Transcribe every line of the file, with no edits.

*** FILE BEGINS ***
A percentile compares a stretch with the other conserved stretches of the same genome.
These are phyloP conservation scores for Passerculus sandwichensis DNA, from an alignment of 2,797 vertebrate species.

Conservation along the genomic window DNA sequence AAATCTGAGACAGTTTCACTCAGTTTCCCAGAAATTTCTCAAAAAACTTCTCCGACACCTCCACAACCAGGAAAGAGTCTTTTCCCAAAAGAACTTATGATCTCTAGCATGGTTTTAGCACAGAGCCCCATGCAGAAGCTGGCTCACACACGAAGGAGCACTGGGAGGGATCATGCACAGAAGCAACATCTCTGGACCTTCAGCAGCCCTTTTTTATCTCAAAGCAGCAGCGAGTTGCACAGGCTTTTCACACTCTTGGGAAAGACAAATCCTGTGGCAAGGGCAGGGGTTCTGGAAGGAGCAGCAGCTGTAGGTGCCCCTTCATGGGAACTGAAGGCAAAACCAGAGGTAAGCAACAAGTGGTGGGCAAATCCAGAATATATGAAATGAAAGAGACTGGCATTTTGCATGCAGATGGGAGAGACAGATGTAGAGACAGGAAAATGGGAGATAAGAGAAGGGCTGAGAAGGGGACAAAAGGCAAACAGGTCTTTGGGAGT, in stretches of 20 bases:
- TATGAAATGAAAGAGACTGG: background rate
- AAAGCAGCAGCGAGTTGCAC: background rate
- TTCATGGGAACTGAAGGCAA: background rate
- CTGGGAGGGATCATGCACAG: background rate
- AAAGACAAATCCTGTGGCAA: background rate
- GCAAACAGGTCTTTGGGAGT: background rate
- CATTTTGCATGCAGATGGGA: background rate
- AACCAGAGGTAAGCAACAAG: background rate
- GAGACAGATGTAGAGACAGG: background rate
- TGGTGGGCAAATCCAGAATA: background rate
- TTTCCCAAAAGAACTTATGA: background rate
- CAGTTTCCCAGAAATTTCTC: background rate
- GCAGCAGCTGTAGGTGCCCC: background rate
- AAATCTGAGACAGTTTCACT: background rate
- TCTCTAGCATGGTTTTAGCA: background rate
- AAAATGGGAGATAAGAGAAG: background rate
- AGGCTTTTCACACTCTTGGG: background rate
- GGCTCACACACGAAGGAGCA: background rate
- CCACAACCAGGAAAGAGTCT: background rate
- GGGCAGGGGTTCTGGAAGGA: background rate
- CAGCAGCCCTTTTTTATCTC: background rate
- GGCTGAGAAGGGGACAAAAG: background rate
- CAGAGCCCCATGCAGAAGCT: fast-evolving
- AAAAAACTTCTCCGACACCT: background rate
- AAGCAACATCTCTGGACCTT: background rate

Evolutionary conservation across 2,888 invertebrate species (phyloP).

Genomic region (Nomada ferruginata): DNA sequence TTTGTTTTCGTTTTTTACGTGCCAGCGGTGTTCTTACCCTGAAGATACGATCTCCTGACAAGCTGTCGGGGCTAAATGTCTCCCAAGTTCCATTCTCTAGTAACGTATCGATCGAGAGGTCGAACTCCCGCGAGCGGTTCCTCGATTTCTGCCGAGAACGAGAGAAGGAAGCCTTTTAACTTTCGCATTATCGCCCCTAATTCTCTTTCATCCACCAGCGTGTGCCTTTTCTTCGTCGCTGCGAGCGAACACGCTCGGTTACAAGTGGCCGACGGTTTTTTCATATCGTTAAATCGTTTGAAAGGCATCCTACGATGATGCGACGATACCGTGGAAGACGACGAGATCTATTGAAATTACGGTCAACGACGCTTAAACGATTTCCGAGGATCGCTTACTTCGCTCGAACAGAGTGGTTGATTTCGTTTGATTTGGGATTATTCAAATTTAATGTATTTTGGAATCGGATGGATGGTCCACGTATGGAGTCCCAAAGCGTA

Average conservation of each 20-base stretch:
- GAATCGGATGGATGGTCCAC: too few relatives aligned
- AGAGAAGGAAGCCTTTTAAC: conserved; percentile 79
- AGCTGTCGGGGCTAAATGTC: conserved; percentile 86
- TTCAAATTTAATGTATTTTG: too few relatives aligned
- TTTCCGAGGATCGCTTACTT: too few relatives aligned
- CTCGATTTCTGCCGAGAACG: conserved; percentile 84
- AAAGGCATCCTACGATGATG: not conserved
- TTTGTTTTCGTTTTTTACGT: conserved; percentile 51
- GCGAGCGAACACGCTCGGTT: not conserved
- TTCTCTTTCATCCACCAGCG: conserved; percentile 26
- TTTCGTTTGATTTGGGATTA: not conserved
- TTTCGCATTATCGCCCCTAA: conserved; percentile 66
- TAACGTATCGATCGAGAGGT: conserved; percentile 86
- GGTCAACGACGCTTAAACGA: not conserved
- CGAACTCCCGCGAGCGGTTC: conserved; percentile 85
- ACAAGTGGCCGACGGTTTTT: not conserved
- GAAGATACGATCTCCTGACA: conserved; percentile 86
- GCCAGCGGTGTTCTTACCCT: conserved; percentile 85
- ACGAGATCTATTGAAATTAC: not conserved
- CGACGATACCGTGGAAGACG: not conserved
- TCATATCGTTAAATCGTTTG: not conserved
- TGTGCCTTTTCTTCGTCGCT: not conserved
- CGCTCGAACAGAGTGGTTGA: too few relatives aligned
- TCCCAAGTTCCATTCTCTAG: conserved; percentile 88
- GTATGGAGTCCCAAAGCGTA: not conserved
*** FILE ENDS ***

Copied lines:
A percentile compares a stretch with the other conserved stretches of the same genome.
These are phyloP conservation scores for Passerculus sandwichensis DNA, from an alignment of 2,797 vertebrate species.

Conservation along the genomic window DNA sequence AAATCTGAGACAGTTTCACTCAGTTTCCCAGAAATTTCTCAAAAAACTTCTCCGACACCTCCACAACCAGGAAAGAGTCTTTTCCCAAAAGAACTTATGATCTCTAGCATGGTTTTAGCACAGAGCCCCATGCAGAAGCTGGCTCACACACGAAGGAGCACTGGGAGGGATCATGCACAGAAGCAACATCTCTGGACCTTCAGCAGCCCTTTTTTATCTCAAAGCAGCAGCGAGTTGCACAGGCTTTTCACACTCTTGGGAAAGACAAATCCTGTGGCAAGGGCAGGGGTTCTGGAAGGAGCAGCAGCTGTAGGTGCCCCTTCATGGGAACTGAAGGCAAAACCAGAGGTAAGCAACAAGTGGTGGGCAAATCCAGAATATATGAAATGAAAGAGACTGGCATTTTGCATGCAGATGGGAGAGACAGATGTAGAGACAGGAAAATGGGAGATAAGAGAAGGGCTGAGAAGGGGACAAAAGGCAAACAGGTCTTTGGGAGT, in stretches of 20 bases:
- TATGAAATGAAAGAGACTGG: background rate
- AAAGCAGCAGCGAGTTGCAC: background rate
- TTCATGGGAACTGAAGGCAA: background rate
- CTGGGAGGGATCATGCACAG: background rate
- AAAGACAAATCCTGTGGCAA: background rate
- GCAAACAGGTCTTTGGGAGT: background rate
- CATTTTGCATGCAGATGGGA: background rate
- AACCAGAGGTAAGCAACAAG: background rate
- GAGACAGATGTAGAGACAGG: background rate
- TGGTGGGCAAATCCAGAATA: background rate
- TTTCCCAAAAGAACTTATGA: background rate
- CAGTTTCCCAGAAATTTCTC: background rate
- GCAGCAGCTGTAGGTGCCCC: background rate
- AAATCTGAGACAGTTTCACT: background rate
- TCTCTAGCATGGTTTTAGCA: background rate
- AAAATGGGAGATAAGAGAAG: background rate
- AGGCTTTTCACACTCTTGGG: background rate
- GGCTCACACACGAAGGAGCA: background rate
- CCACAACCAGGAAAGAGTCT: background rate
- GGGCAGGGGTTCTGGAAGGA: background rate
- CAGCAGCCCTTTTTTATCTC: background rate
- GGCTGAGAAGGGGACAAAAG: background rate
- CAGAGCCCCATGCAGAAGCT: fast-evolving
- AAAAAACTTCTCCGACACCT: background rate
- AAGCAACATCTCTGGACCTT: background rate

Evolutionary conservation across 2,888 invertebrate species (phyloP).

Genomic region (Nomada ferruginata): DNA sequence TTTGTTTTCGTTTTTTACGTGCCAGCGGTGTTCTTACCCTGAAGATACGATCTCCTGACAAGCTGTCGGGGCTAAATGTCTCCCAAGTTCCATTCTCTAGTAACGTATCGATCGAGAGGTCGAACTCCCGCGAGCGGTTCCTCGATTTCTGCCGAGAACGAGAGAAGGAAGCCTTTTAACTTTCGCATTATCGCCCCTAATTCTCTTTCATCCACCAGCGTGTGCCTTTTCTTCGTCGCTGCGAGCGAACACGCTCGGTTACAAGTGGCCGACGGTTTTTTCATATCGTTAAATCGTTTGAAAGGCATCCTACGATGATGCGACGATACCGTGGAAGACGACGAGATCTATTGAAATTACGGTCAACGACGCTTAAACGATTTCCGAGGATCGCTTACTTCGCTCGAACAGAGTGGTTGATTTCGTTTGATTTGGGATTATTCAAATTTAATGTATTTTGGAATCGGATGGATGGTCCACGTATGGAGTCCCAAAGCGTA

Average conservation of each 20-base stretch:
- GAATCGGATGGATGGTCCAC: too few relatives aligned
- AGAGAAGGAAGCCTTTTAAC: conserved; percentile 79
- AGCTGTCGGGGCTAAATGTC: conserved; percentile 86
- TTCAAATTTAATGTATTTTG: too few relatives aligned
- TTTCCGAGGATCGCTTACTT: too few relatives aligned
- CTCGATTTCTGCCGAGAACG: conserved; percentile 84
- AAAGGCATCCTACGATGATG: not conserved
- TTTGTTTTCGTTTTTTACGT: conserved; percentile 51
- GCGAGCGAACACGCTCGGTT: not conserved
- TTCTCTTTCATCCACCAGCG: conserved; percentile 26
- TTTCGTTTGATTTGGGATTA: not conserved
- TTTCGCATTATCGCCCCTAA: conserved; percentile 66
- TAACGTATCGATCGAGAGGT: conserved; percentile 86
- GGTCAACGACGCTTAAACGA: not conserved
- CGAACTCCCGCGAGCGGTTC: conserved; percentile 85
- ACAAGTGGCCGACGGTTTTT: not conserved
- GAAGATACGATCTCCTGACA: conserved; percentile 86
- GCCAGCGGTGTTCTTACCCT: conserved; percentile 85
- ACGAGATCTATTGAAATTAC: not conserved
- CGACGATACCGTGGAAGACG: not conserved
- TCATATCGTTAAATCGTTTG: not conserved
- TGTGCCTTTTCTTCGTCGCT: not conserved
- CGCTCGAACAGAGTGGTTGA: too few relatives aligned
- TCCCAAGTTCCATTCTCTAG: conserved; percentile 88
- GTATGGAGTCCCAAAGCGTA: not conserved